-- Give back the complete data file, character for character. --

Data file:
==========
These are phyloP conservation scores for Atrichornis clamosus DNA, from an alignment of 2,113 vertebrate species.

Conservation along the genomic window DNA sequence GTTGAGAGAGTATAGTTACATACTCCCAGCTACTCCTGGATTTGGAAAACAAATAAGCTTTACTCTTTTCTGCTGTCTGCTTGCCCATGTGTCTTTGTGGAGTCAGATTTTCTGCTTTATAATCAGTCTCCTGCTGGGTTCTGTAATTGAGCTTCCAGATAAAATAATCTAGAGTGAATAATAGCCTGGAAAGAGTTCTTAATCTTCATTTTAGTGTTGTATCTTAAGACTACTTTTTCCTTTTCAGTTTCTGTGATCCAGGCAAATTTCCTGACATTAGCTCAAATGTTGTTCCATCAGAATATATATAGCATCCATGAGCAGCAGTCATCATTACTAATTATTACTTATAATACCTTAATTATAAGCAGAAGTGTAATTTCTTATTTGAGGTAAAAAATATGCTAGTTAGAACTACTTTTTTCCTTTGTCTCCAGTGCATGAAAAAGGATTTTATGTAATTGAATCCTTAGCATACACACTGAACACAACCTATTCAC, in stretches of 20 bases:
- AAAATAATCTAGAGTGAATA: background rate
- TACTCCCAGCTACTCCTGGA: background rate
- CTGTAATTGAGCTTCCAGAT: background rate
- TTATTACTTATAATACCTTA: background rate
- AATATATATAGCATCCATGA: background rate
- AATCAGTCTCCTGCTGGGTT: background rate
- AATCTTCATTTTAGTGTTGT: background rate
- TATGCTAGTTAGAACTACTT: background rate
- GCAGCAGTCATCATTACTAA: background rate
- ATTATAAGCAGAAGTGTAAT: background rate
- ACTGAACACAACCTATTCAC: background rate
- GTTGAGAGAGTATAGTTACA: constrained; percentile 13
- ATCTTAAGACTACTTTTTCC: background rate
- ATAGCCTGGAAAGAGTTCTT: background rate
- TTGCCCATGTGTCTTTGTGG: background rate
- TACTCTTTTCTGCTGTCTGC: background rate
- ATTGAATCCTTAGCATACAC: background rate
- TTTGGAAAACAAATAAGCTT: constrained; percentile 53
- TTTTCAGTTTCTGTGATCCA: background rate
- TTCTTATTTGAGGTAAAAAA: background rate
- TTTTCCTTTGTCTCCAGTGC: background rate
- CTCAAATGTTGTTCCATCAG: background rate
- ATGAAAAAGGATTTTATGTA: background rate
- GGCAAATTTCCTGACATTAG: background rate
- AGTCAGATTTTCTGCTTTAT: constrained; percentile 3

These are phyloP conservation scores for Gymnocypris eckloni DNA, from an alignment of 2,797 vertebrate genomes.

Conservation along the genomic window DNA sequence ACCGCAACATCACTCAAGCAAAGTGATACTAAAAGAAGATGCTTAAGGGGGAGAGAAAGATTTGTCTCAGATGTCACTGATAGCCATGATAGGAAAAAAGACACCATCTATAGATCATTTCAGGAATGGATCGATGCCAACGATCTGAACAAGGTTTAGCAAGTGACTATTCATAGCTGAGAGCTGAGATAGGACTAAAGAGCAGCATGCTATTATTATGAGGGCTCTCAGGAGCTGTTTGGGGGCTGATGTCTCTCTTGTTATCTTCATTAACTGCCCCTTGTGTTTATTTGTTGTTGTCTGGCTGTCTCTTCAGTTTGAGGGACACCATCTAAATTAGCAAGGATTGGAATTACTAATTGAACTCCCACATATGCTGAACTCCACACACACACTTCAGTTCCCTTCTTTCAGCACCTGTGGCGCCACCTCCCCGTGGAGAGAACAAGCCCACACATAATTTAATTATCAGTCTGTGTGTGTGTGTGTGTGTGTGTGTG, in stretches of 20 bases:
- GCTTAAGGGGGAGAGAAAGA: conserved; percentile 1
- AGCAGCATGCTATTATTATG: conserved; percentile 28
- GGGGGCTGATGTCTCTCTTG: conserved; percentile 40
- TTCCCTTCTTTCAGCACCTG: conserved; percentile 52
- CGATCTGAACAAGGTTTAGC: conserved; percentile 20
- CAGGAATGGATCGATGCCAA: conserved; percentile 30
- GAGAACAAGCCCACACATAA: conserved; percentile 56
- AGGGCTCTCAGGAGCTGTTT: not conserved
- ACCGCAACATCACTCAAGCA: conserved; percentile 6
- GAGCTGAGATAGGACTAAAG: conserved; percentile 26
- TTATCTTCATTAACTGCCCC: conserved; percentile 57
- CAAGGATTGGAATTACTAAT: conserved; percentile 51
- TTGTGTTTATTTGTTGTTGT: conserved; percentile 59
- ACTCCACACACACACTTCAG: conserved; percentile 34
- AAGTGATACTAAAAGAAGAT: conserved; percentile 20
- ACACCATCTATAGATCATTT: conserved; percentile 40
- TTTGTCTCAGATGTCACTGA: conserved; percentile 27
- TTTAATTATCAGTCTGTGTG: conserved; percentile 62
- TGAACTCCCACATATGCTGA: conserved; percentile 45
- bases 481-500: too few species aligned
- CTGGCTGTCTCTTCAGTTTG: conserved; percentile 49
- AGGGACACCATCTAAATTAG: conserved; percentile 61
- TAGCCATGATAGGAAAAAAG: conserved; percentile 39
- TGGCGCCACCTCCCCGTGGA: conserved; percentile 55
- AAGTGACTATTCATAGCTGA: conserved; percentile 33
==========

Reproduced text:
These are phyloP conservation scores for Atrichornis clamosus DNA, from an alignment of 2,113 vertebrate species.

Conservation along the genomic window DNA sequence GTTGAGAGAGTATAGTTACATACTCCCAGCTACTCCTGGATTTGGAAAACAAATAAGCTTTACTCTTTTCTGCTGTCTGCTTGCCCATGTGTCTTTGTGGAGTCAGATTTTCTGCTTTATAATCAGTCTCCTGCTGGGTTCTGTAATTGAGCTTCCAGATAAAATAATCTAGAGTGAATAATAGCCTGGAAAGAGTTCTTAATCTTCATTTTAGTGTTGTATCTTAAGACTACTTTTTCCTTTTCAGTTTCTGTGATCCAGGCAAATTTCCTGACATTAGCTCAAATGTTGTTCCATCAGAATATATATAGCATCCATGAGCAGCAGTCATCATTACTAATTATTACTTATAATACCTTAATTATAAGCAGAAGTGTAATTTCTTATTTGAGGTAAAAAATATGCTAGTTAGAACTACTTTTTTCCTTTGTCTCCAGTGCATGAAAAAGGATTTTATGTAATTGAATCCTTAGCATACACACTGAACACAACCTATTCAC, in stretches of 20 bases:
- AAAATAATCTAGAGTGAATA: background rate
- TACTCCCAGCTACTCCTGGA: background rate
- CTGTAATTGAGCTTCCAGAT: background rate
- TTATTACTTATAATACCTTA: background rate
- AATATATATAGCATCCATGA: background rate
- AATCAGTCTCCTGCTGGGTT: background rate
- AATCTTCATTTTAGTGTTGT: background rate
- TATGCTAGTTAGAACTACTT: background rate
- GCAGCAGTCATCATTACTAA: background rate
- ATTATAAGCAGAAGTGTAAT: background rate
- ACTGAACACAACCTATTCAC: background rate
- GTTGAGAGAGTATAGTTACA: constrained; percentile 13
- ATCTTAAGACTACTTTTTCC: background rate
- ATAGCCTGGAAAGAGTTCTT: background rate
- TTGCCCATGTGTCTTTGTGG: background rate
- TACTCTTTTCTGCTGTCTGC: background rate
- ATTGAATCCTTAGCATACAC: background rate
- TTTGGAAAACAAATAAGCTT: constrained; percentile 53
- TTTTCAGTTTCTGTGATCCA: background rate
- TTCTTATTTGAGGTAAAAAA: background rate
- TTTTCCTTTGTCTCCAGTGC: background rate
- CTCAAATGTTGTTCCATCAG: background rate
- ATGAAAAAGGATTTTATGTA: background rate
- GGCAAATTTCCTGACATTAG: background rate
- AGTCAGATTTTCTGCTTTAT: constrained; percentile 3

These are phyloP conservation scores for Gymnocypris eckloni DNA, from an alignment of 2,797 vertebrate genomes.

Conservation along the genomic window DNA sequence ACCGCAACATCACTCAAGCAAAGTGATACTAAAAGAAGATGCTTAAGGGGGAGAGAAAGATTTGTCTCAGATGTCACTGATAGCCATGATAGGAAAAAAGACACCATCTATAGATCATTTCAGGAATGGATCGATGCCAACGATCTGAACAAGGTTTAGCAAGTGACTATTCATAGCTGAGAGCTGAGATAGGACTAAAGAGCAGCATGCTATTATTATGAGGGCTCTCAGGAGCTGTTTGGGGGCTGATGTCTCTCTTGTTATCTTCATTAACTGCCCCTTGTGTTTATTTGTTGTTGTCTGGCTGTCTCTTCAGTTTGAGGGACACCATCTAAATTAGCAAGGATTGGAATTACTAATTGAACTCCCACATATGCTGAACTCCACACACACACTTCAGTTCCCTTCTTTCAGCACCTGTGGCGCCACCTCCCCGTGGAGAGAACAAGCCCACACATAATTTAATTATCAGTCTGTGTGTGTGTGTGTGTGTGTGTGTG, in stretches of 20 bases:
- GCTTAAGGGGGAGAGAAAGA: conserved; percentile 1
- AGCAGCATGCTATTATTATG: conserved; percentile 28
- GGGGGCTGATGTCTCTCTTG: conserved; percentile 40
- TTCCCTTCTTTCAGCACCTG: conserved; percentile 52
- CGATCTGAACAAGGTTTAGC: conserved; percentile 20
- CAGGAATGGATCGATGCCAA: conserved; percentile 30
- GAGAACAAGCCCACACATAA: conserved; percentile 56
- AGGGCTCTCAGGAGCTGTTT: not conserved
- ACCGCAACATCACTCAAGCA: conserved; percentile 6
- GAGCTGAGATAGGACTAAAG: conserved; percentile 26
- TTATCTTCATTAACTGCCCC: conserved; percentile 57
- CAAGGATTGGAATTACTAAT: conserved; percentile 51
- TTGTGTTTATTTGTTGTTGT: conserved; percentile 59
- ACTCCACACACACACTTCAG: conserved; percentile 34
- AAGTGATACTAAAAGAAGAT: conserved; percentile 20
- ACACCATCTATAGATCATTT: conserved; percentile 40
- TTTGTCTCAGATGTCACTGA: conserved; percentile 27
- TTTAATTATCAGTCTGTGTG: conserved; percentile 62
- TGAACTCCCACATATGCTGA: conserved; percentile 45
- bases 481-500: too few species aligned
- CTGGCTGTCTCTTCAGTTTG: conserved; percentile 49
- AGGGACACCATCTAAATTAG: conserved; percentile 61
- TAGCCATGATAGGAAAAAAG: conserved; percentile 39
- TGGCGCCACCTCCCCGTGGA: conserved; percentile 55
- AAGTGACTATTCATAGCTGA: conserved; percentile 33